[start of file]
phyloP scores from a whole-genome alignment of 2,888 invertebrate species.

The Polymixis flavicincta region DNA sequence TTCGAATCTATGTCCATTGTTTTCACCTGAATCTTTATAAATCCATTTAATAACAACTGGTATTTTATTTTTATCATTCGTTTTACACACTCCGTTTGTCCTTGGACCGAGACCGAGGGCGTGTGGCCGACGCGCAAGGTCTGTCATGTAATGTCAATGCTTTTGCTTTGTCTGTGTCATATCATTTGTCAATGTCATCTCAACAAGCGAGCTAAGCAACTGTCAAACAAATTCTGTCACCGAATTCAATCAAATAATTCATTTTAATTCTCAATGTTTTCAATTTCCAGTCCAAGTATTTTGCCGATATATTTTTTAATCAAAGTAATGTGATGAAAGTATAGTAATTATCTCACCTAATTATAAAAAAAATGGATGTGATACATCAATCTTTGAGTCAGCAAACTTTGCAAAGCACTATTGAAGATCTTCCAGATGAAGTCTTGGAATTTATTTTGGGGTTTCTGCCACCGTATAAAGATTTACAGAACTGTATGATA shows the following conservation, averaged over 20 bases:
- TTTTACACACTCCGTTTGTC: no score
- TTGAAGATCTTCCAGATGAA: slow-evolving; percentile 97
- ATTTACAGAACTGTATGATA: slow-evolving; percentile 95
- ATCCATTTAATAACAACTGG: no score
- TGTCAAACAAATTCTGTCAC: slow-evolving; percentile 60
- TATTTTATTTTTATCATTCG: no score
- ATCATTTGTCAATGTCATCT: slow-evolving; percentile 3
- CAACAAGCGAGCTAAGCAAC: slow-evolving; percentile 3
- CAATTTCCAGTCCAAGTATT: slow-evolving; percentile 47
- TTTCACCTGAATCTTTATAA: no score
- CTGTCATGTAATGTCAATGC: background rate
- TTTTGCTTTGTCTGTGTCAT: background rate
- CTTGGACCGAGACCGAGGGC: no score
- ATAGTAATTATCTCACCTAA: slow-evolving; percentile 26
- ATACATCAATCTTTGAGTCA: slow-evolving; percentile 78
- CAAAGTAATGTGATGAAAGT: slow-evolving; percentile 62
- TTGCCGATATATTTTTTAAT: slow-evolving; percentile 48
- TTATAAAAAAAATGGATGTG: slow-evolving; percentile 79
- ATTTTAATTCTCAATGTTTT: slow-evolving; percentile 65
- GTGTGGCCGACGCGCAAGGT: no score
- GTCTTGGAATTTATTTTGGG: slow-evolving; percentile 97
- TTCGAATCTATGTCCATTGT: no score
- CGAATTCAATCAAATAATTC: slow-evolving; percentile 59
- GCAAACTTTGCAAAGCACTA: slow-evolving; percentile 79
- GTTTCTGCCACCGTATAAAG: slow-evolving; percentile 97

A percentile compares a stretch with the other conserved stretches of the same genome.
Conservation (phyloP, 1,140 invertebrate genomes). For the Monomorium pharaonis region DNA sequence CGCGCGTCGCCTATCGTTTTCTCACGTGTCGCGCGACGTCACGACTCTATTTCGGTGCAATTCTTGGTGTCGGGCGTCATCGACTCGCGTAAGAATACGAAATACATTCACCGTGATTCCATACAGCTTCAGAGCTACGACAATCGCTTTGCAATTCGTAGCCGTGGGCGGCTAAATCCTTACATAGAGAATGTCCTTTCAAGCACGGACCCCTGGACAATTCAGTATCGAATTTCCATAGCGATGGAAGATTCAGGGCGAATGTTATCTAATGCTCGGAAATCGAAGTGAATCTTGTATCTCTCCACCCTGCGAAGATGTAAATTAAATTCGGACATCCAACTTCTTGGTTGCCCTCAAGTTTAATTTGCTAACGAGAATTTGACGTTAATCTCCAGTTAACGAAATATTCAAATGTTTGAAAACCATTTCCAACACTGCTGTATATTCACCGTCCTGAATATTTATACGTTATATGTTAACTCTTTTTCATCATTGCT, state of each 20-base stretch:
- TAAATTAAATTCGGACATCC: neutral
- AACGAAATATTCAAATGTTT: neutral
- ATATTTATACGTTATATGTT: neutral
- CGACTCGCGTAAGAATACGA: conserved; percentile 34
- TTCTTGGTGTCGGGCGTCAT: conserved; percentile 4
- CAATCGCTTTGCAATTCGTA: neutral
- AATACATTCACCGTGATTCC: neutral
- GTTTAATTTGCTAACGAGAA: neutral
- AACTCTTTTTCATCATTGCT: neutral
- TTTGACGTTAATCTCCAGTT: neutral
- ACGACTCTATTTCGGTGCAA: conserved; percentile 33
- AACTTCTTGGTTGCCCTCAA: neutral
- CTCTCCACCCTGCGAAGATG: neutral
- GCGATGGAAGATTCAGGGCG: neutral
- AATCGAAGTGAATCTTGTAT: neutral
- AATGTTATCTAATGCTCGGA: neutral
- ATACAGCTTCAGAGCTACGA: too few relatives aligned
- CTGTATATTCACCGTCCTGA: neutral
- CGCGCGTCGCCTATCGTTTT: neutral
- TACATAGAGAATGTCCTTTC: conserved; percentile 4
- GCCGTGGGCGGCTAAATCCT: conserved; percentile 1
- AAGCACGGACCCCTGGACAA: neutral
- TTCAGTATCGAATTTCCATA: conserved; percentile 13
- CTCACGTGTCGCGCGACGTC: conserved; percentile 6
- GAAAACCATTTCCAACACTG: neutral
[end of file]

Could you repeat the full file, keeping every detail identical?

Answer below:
phyloP scores from a whole-genome alignment of 2,888 invertebrate species.

The Polymixis flavicincta region DNA sequence TTCGAATCTATGTCCATTGTTTTCACCTGAATCTTTATAAATCCATTTAATAACAACTGGTATTTTATTTTTATCATTCGTTTTACACACTCCGTTTGTCCTTGGACCGAGACCGAGGGCGTGTGGCCGACGCGCAAGGTCTGTCATGTAATGTCAATGCTTTTGCTTTGTCTGTGTCATATCATTTGTCAATGTCATCTCAACAAGCGAGCTAAGCAACTGTCAAACAAATTCTGTCACCGAATTCAATCAAATAATTCATTTTAATTCTCAATGTTTTCAATTTCCAGTCCAAGTATTTTGCCGATATATTTTTTAATCAAAGTAATGTGATGAAAGTATAGTAATTATCTCACCTAATTATAAAAAAAATGGATGTGATACATCAATCTTTGAGTCAGCAAACTTTGCAAAGCACTATTGAAGATCTTCCAGATGAAGTCTTGGAATTTATTTTGGGGTTTCTGCCACCGTATAAAGATTTACAGAACTGTATGATA shows the following conservation, averaged over 20 bases:
- TTTTACACACTCCGTTTGTC: no score
- TTGAAGATCTTCCAGATGAA: slow-evolving; percentile 97
- ATTTACAGAACTGTATGATA: slow-evolving; percentile 95
- ATCCATTTAATAACAACTGG: no score
- TGTCAAACAAATTCTGTCAC: slow-evolving; percentile 60
- TATTTTATTTTTATCATTCG: no score
- ATCATTTGTCAATGTCATCT: slow-evolving; percentile 3
- CAACAAGCGAGCTAAGCAAC: slow-evolving; percentile 3
- CAATTTCCAGTCCAAGTATT: slow-evolving; percentile 47
- TTTCACCTGAATCTTTATAA: no score
- CTGTCATGTAATGTCAATGC: background rate
- TTTTGCTTTGTCTGTGTCAT: background rate
- CTTGGACCGAGACCGAGGGC: no score
- ATAGTAATTATCTCACCTAA: slow-evolving; percentile 26
- ATACATCAATCTTTGAGTCA: slow-evolving; percentile 78
- CAAAGTAATGTGATGAAAGT: slow-evolving; percentile 62
- TTGCCGATATATTTTTTAAT: slow-evolving; percentile 48
- TTATAAAAAAAATGGATGTG: slow-evolving; percentile 79
- ATTTTAATTCTCAATGTTTT: slow-evolving; percentile 65
- GTGTGGCCGACGCGCAAGGT: no score
- GTCTTGGAATTTATTTTGGG: slow-evolving; percentile 97
- TTCGAATCTATGTCCATTGT: no score
- CGAATTCAATCAAATAATTC: slow-evolving; percentile 59
- GCAAACTTTGCAAAGCACTA: slow-evolving; percentile 79
- GTTTCTGCCACCGTATAAAG: slow-evolving; percentile 97

A percentile compares a stretch with the other conserved stretches of the same genome.
Conservation (phyloP, 1,140 invertebrate genomes). For the Monomorium pharaonis region DNA sequence CGCGCGTCGCCTATCGTTTTCTCACGTGTCGCGCGACGTCACGACTCTATTTCGGTGCAATTCTTGGTGTCGGGCGTCATCGACTCGCGTAAGAATACGAAATACATTCACCGTGATTCCATACAGCTTCAGAGCTACGACAATCGCTTTGCAATTCGTAGCCGTGGGCGGCTAAATCCTTACATAGAGAATGTCCTTTCAAGCACGGACCCCTGGACAATTCAGTATCGAATTTCCATAGCGATGGAAGATTCAGGGCGAATGTTATCTAATGCTCGGAAATCGAAGTGAATCTTGTATCTCTCCACCCTGCGAAGATGTAAATTAAATTCGGACATCCAACTTCTTGGTTGCCCTCAAGTTTAATTTGCTAACGAGAATTTGACGTTAATCTCCAGTTAACGAAATATTCAAATGTTTGAAAACCATTTCCAACACTGCTGTATATTCACCGTCCTGAATATTTATACGTTATATGTTAACTCTTTTTCATCATTGCT, state of each 20-base stretch:
- TAAATTAAATTCGGACATCC: neutral
- AACGAAATATTCAAATGTTT: neutral
- ATATTTATACGTTATATGTT: neutral
- CGACTCGCGTAAGAATACGA: conserved; percentile 34
- TTCTTGGTGTCGGGCGTCAT: conserved; percentile 4
- CAATCGCTTTGCAATTCGTA: neutral
- AATACATTCACCGTGATTCC: neutral
- GTTTAATTTGCTAACGAGAA: neutral
- AACTCTTTTTCATCATTGCT: neutral
- TTTGACGTTAATCTCCAGTT: neutral
- ACGACTCTATTTCGGTGCAA: conserved; percentile 33
- AACTTCTTGGTTGCCCTCAA: neutral
- CTCTCCACCCTGCGAAGATG: neutral
- GCGATGGAAGATTCAGGGCG: neutral
- AATCGAAGTGAATCTTGTAT: neutral
- AATGTTATCTAATGCTCGGA: neutral
- ATACAGCTTCAGAGCTACGA: too few relatives aligned
- CTGTATATTCACCGTCCTGA: neutral
- CGCGCGTCGCCTATCGTTTT: neutral
- TACATAGAGAATGTCCTTTC: conserved; percentile 4
- GCCGTGGGCGGCTAAATCCT: conserved; percentile 1
- AAGCACGGACCCCTGGACAA: neutral
- TTCAGTATCGAATTTCCATA: conserved; percentile 13
- CTCACGTGTCGCGCGACGTC: conserved; percentile 6
- GAAAACCATTTCCAACACTG: neutral